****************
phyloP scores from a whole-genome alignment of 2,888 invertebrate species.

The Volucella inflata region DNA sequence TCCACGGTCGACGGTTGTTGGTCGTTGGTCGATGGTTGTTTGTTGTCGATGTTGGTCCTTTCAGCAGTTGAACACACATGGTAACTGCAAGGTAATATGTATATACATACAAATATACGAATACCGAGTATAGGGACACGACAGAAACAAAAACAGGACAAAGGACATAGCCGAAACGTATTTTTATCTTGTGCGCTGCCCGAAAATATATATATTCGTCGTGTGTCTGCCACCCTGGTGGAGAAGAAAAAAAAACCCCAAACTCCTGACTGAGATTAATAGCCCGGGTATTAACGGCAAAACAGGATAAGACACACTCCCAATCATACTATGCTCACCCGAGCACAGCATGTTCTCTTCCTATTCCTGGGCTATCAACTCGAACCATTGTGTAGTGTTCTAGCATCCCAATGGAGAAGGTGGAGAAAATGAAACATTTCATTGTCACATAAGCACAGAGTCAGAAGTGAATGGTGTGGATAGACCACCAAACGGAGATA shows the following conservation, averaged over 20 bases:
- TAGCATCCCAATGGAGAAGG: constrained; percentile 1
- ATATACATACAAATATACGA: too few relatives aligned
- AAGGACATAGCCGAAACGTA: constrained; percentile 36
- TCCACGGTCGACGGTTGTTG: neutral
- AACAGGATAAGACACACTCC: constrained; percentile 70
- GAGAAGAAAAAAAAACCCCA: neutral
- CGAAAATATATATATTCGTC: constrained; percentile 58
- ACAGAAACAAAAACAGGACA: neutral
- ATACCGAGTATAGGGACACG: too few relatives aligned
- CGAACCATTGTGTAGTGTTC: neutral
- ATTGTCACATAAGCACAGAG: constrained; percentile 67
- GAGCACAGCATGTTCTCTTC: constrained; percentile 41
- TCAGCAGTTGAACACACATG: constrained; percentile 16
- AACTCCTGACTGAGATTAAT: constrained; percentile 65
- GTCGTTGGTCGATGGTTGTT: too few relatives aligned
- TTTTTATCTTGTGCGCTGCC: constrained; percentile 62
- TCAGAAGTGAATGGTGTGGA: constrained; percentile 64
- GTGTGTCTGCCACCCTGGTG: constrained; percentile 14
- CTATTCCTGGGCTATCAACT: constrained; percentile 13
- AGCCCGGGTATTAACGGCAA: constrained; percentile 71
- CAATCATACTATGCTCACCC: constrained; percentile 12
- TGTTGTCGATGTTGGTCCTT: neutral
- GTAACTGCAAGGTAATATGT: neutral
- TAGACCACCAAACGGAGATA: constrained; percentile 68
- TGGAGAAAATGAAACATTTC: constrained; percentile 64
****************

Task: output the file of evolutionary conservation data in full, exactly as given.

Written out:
phyloP scores from a whole-genome alignment of 2,888 invertebrate species.

The Volucella inflata region DNA sequence TCCACGGTCGACGGTTGTTGGTCGTTGGTCGATGGTTGTTTGTTGTCGATGTTGGTCCTTTCAGCAGTTGAACACACATGGTAACTGCAAGGTAATATGTATATACATACAAATATACGAATACCGAGTATAGGGACACGACAGAAACAAAAACAGGACAAAGGACATAGCCGAAACGTATTTTTATCTTGTGCGCTGCCCGAAAATATATATATTCGTCGTGTGTCTGCCACCCTGGTGGAGAAGAAAAAAAAACCCCAAACTCCTGACTGAGATTAATAGCCCGGGTATTAACGGCAAAACAGGATAAGACACACTCCCAATCATACTATGCTCACCCGAGCACAGCATGTTCTCTTCCTATTCCTGGGCTATCAACTCGAACCATTGTGTAGTGTTCTAGCATCCCAATGGAGAAGGTGGAGAAAATGAAACATTTCATTGTCACATAAGCACAGAGTCAGAAGTGAATGGTGTGGATAGACCACCAAACGGAGATA shows the following conservation, averaged over 20 bases:
- TAGCATCCCAATGGAGAAGG: constrained; percentile 1
- ATATACATACAAATATACGA: too few relatives aligned
- AAGGACATAGCCGAAACGTA: constrained; percentile 36
- TCCACGGTCGACGGTTGTTG: neutral
- AACAGGATAAGACACACTCC: constrained; percentile 70
- GAGAAGAAAAAAAAACCCCA: neutral
- CGAAAATATATATATTCGTC: constrained; percentile 58
- ACAGAAACAAAAACAGGACA: neutral
- ATACCGAGTATAGGGACACG: too few relatives aligned
- CGAACCATTGTGTAGTGTTC: neutral
- ATTGTCACATAAGCACAGAG: constrained; percentile 67
- GAGCACAGCATGTTCTCTTC: constrained; percentile 41
- TCAGCAGTTGAACACACATG: constrained; percentile 16
- AACTCCTGACTGAGATTAAT: constrained; percentile 65
- GTCGTTGGTCGATGGTTGTT: too few relatives aligned
- TTTTTATCTTGTGCGCTGCC: constrained; percentile 62
- TCAGAAGTGAATGGTGTGGA: constrained; percentile 64
- GTGTGTCTGCCACCCTGGTG: constrained; percentile 14
- CTATTCCTGGGCTATCAACT: constrained; percentile 13
- AGCCCGGGTATTAACGGCAA: constrained; percentile 71
- CAATCATACTATGCTCACCC: constrained; percentile 12
- TGTTGTCGATGTTGGTCCTT: neutral
- GTAACTGCAAGGTAATATGT: neutral
- TAGACCACCAAACGGAGATA: constrained; percentile 68
- TGGAGAAAATGAAACATTTC: constrained; percentile 64